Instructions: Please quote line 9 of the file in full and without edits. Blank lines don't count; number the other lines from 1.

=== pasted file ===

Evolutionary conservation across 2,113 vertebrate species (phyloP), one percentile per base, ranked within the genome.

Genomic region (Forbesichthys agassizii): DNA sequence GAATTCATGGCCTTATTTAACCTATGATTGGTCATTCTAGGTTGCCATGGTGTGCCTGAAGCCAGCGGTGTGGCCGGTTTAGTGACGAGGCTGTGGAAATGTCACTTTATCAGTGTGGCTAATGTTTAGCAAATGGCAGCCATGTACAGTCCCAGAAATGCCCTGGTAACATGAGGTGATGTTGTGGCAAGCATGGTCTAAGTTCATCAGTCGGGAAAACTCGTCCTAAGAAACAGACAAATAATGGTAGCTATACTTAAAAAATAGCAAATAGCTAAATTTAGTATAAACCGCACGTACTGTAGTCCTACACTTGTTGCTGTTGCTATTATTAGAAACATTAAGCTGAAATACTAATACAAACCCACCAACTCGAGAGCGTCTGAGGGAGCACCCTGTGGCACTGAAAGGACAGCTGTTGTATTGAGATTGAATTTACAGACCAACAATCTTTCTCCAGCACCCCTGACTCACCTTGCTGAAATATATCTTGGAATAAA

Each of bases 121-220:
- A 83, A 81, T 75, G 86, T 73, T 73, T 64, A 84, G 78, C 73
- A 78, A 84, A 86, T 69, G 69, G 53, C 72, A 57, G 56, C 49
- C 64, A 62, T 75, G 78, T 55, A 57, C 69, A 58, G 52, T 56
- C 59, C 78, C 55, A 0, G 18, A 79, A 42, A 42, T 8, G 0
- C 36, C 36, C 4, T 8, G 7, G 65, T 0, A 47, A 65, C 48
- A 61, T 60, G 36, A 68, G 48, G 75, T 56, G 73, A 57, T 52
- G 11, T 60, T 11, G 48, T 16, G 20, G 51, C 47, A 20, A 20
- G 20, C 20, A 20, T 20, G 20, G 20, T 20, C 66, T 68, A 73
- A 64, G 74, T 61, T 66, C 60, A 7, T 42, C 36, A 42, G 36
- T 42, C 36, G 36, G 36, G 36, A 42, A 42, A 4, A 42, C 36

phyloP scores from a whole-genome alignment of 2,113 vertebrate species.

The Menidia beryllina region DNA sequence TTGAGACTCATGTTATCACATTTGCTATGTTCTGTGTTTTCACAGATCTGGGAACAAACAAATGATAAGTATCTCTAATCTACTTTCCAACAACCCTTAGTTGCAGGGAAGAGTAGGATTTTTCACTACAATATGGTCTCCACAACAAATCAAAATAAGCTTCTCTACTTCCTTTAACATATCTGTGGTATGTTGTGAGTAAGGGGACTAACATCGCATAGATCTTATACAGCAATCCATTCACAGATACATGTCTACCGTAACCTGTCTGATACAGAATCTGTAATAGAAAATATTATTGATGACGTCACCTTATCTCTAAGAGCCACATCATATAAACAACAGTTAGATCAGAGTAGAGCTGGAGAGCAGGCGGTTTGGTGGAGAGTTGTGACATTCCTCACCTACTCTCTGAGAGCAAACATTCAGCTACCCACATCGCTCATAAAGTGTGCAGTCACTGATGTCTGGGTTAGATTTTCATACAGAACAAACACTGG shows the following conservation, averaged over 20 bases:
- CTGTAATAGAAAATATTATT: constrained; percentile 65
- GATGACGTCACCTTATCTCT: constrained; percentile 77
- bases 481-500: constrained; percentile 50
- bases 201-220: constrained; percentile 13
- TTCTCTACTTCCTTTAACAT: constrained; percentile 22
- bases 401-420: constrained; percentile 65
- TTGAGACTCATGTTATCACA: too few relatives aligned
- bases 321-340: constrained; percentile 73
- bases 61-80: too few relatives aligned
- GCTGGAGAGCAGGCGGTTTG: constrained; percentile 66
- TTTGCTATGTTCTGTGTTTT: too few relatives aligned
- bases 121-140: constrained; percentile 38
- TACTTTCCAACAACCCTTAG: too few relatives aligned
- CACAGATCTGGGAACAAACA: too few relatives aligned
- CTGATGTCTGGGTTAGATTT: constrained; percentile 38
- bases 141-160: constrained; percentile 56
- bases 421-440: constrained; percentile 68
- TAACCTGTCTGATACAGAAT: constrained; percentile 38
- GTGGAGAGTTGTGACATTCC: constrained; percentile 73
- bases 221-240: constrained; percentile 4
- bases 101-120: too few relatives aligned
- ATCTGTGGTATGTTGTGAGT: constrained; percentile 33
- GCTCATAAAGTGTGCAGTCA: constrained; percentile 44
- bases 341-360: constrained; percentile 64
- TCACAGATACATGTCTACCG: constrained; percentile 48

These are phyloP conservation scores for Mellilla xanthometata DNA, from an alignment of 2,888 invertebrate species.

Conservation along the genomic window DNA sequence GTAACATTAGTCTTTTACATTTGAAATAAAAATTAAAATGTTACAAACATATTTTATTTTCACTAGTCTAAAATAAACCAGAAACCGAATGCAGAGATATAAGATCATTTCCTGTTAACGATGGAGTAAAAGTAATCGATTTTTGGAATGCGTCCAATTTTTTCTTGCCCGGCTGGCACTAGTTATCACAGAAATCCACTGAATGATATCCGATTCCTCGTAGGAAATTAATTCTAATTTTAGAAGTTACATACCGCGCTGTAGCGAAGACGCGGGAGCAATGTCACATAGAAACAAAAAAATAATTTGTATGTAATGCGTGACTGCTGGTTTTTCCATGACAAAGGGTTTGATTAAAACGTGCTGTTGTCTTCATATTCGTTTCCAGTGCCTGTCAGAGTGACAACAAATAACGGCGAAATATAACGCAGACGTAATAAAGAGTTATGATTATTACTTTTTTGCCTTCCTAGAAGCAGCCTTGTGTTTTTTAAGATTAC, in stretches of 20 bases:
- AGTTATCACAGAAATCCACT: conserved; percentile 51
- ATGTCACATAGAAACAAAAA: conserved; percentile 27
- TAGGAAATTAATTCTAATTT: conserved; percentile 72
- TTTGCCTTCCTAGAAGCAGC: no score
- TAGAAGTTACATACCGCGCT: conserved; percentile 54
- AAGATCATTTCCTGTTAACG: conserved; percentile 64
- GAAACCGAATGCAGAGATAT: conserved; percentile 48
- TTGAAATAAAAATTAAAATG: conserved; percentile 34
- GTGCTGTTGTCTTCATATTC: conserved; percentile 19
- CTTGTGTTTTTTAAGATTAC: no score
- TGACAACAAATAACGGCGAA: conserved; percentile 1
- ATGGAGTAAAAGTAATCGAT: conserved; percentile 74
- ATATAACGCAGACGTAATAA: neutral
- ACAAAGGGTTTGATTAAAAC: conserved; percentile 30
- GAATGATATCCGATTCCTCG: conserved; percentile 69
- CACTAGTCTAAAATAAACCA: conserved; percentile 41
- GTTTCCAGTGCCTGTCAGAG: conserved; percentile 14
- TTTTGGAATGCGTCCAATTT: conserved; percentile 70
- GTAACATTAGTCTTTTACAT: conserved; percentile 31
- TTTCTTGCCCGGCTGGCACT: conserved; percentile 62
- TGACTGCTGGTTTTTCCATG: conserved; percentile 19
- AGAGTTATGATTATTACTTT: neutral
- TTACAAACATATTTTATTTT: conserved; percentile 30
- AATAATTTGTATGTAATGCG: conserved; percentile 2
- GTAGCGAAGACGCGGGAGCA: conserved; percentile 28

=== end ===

- A 61, T 60, G 36, A 68, G 48, G 75, T 56, G 73, A 57, T 52